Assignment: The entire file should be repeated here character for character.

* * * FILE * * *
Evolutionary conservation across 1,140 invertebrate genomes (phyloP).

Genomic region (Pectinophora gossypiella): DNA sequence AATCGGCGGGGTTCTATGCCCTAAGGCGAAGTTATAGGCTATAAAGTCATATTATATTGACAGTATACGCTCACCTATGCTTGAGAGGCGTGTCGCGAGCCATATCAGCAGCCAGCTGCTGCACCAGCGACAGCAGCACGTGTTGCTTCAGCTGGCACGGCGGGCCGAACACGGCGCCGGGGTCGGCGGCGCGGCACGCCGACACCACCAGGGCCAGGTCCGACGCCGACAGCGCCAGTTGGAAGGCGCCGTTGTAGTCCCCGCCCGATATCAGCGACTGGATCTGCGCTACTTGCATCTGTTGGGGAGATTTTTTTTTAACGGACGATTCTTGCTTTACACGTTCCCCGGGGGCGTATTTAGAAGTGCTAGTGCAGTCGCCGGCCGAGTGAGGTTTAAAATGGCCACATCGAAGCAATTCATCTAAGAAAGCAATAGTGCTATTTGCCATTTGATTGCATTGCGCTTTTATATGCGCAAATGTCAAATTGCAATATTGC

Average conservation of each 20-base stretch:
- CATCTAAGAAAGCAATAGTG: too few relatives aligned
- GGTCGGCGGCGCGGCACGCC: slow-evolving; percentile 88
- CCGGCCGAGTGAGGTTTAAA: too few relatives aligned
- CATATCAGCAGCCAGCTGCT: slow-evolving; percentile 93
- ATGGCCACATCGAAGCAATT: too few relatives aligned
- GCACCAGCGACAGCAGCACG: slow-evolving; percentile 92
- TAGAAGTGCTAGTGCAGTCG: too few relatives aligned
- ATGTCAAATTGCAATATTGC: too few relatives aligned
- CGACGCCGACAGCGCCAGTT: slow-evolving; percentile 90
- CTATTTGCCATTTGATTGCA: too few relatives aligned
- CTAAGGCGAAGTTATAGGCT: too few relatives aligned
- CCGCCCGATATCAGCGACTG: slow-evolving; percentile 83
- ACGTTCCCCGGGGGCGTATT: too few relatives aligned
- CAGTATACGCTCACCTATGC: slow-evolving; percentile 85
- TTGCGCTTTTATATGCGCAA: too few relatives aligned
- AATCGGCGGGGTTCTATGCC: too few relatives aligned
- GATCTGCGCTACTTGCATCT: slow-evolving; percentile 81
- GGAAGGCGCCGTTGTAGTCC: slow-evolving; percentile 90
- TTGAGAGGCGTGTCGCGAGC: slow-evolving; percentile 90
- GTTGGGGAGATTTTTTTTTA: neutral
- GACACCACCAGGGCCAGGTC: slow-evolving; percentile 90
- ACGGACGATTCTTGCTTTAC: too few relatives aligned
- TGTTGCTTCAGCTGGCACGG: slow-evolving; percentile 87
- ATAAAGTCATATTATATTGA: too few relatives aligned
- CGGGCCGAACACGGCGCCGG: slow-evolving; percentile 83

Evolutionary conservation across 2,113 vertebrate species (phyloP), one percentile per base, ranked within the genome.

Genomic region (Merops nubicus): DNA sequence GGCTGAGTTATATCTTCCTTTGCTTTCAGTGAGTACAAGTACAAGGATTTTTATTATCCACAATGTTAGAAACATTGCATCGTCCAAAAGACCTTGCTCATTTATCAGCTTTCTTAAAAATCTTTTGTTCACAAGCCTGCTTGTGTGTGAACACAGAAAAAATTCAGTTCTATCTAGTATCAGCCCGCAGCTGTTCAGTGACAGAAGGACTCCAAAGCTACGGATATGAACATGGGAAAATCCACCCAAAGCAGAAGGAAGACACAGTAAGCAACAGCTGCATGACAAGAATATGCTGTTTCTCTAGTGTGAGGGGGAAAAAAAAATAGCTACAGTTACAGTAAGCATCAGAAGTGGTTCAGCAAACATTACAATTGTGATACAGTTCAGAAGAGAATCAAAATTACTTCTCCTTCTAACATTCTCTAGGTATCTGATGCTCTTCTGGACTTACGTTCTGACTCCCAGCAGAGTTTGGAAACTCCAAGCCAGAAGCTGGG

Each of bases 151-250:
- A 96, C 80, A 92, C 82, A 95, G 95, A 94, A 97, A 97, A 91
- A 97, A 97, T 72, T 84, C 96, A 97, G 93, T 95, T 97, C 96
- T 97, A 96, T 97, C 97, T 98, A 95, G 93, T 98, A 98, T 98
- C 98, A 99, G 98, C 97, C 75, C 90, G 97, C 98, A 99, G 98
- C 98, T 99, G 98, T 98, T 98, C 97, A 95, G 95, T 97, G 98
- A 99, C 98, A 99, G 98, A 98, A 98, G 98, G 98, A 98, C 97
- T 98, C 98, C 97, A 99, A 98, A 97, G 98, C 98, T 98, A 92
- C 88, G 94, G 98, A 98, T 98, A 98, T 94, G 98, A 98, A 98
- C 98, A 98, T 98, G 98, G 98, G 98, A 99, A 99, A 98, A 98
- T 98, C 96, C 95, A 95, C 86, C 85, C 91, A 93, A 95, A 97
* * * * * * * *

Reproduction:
Evolutionary conservation across 1,140 invertebrate genomes (phyloP).

Genomic region (Pectinophora gossypiella): DNA sequence AATCGGCGGGGTTCTATGCCCTAAGGCGAAGTTATAGGCTATAAAGTCATATTATATTGACAGTATACGCTCACCTATGCTTGAGAGGCGTGTCGCGAGCCATATCAGCAGCCAGCTGCTGCACCAGCGACAGCAGCACGTGTTGCTTCAGCTGGCACGGCGGGCCGAACACGGCGCCGGGGTCGGCGGCGCGGCACGCCGACACCACCAGGGCCAGGTCCGACGCCGACAGCGCCAGTTGGAAGGCGCCGTTGTAGTCCCCGCCCGATATCAGCGACTGGATCTGCGCTACTTGCATCTGTTGGGGAGATTTTTTTTTAACGGACGATTCTTGCTTTACACGTTCCCCGGGGGCGTATTTAGAAGTGCTAGTGCAGTCGCCGGCCGAGTGAGGTTTAAAATGGCCACATCGAAGCAATTCATCTAAGAAAGCAATAGTGCTATTTGCCATTTGATTGCATTGCGCTTTTATATGCGCAAATGTCAAATTGCAATATTGC

Average conservation of each 20-base stretch:
- CATCTAAGAAAGCAATAGTG: too few relatives aligned
- GGTCGGCGGCGCGGCACGCC: slow-evolving; percentile 88
- CCGGCCGAGTGAGGTTTAAA: too few relatives aligned
- CATATCAGCAGCCAGCTGCT: slow-evolving; percentile 93
- ATGGCCACATCGAAGCAATT: too few relatives aligned
- GCACCAGCGACAGCAGCACG: slow-evolving; percentile 92
- TAGAAGTGCTAGTGCAGTCG: too few relatives aligned
- ATGTCAAATTGCAATATTGC: too few relatives aligned
- CGACGCCGACAGCGCCAGTT: slow-evolving; percentile 90
- CTATTTGCCATTTGATTGCA: too few relatives aligned
- CTAAGGCGAAGTTATAGGCT: too few relatives aligned
- CCGCCCGATATCAGCGACTG: slow-evolving; percentile 83
- ACGTTCCCCGGGGGCGTATT: too few relatives aligned
- CAGTATACGCTCACCTATGC: slow-evolving; percentile 85
- TTGCGCTTTTATATGCGCAA: too few relatives aligned
- AATCGGCGGGGTTCTATGCC: too few relatives aligned
- GATCTGCGCTACTTGCATCT: slow-evolving; percentile 81
- GGAAGGCGCCGTTGTAGTCC: slow-evolving; percentile 90
- TTGAGAGGCGTGTCGCGAGC: slow-evolving; percentile 90
- GTTGGGGAGATTTTTTTTTA: neutral
- GACACCACCAGGGCCAGGTC: slow-evolving; percentile 90
- ACGGACGATTCTTGCTTTAC: too few relatives aligned
- TGTTGCTTCAGCTGGCACGG: slow-evolving; percentile 87
- ATAAAGTCATATTATATTGA: too few relatives aligned
- CGGGCCGAACACGGCGCCGG: slow-evolving; percentile 83

Evolutionary conservation across 2,113 vertebrate species (phyloP), one percentile per base, ranked within the genome.

Genomic region (Merops nubicus): DNA sequence GGCTGAGTTATATCTTCCTTTGCTTTCAGTGAGTACAAGTACAAGGATTTTTATTATCCACAATGTTAGAAACATTGCATCGTCCAAAAGACCTTGCTCATTTATCAGCTTTCTTAAAAATCTTTTGTTCACAAGCCTGCTTGTGTGTGAACACAGAAAAAATTCAGTTCTATCTAGTATCAGCCCGCAGCTGTTCAGTGACAGAAGGACTCCAAAGCTACGGATATGAACATGGGAAAATCCACCCAAAGCAGAAGGAAGACACAGTAAGCAACAGCTGCATGACAAGAATATGCTGTTTCTCTAGTGTGAGGGGGAAAAAAAAATAGCTACAGTTACAGTAAGCATCAGAAGTGGTTCAGCAAACATTACAATTGTGATACAGTTCAGAAGAGAATCAAAATTACTTCTCCTTCTAACATTCTCTAGGTATCTGATGCTCTTCTGGACTTACGTTCTGACTCCCAGCAGAGTTTGGAAACTCCAAGCCAGAAGCTGGG

Each of bases 151-250:
- A 96, C 80, A 92, C 82, A 95, G 95, A 94, A 97, A 97, A 91
- A 97, A 97, T 72, T 84, C 96, A 97, G 93, T 95, T 97, C 96
- T 97, A 96, T 97, C 97, T 98, A 95, G 93, T 98, A 98, T 98
- C 98, A 99, G 98, C 97, C 75, C 90, G 97, C 98, A 99, G 98
- C 98, T 99, G 98, T 98, T 98, C 97, A 95, G 95, T 97, G 98
- A 99, C 98, A 99, G 98, A 98, A 98, G 98, G 98, A 98, C 97
- T 98, C 98, C 97, A 99, A 98, A 97, G 98, C 98, T 98, A 92
- C 88, G 94, G 98, A 98, T 98, A 98, T 94, G 98, A 98, A 98
- C 98, A 98, T 98, G 98, G 98, G 98, A 99, A 99, A 98, A 98
- T 98, C 96, C 95, A 95, C 86, C 85, C 91, A 93, A 95, A 97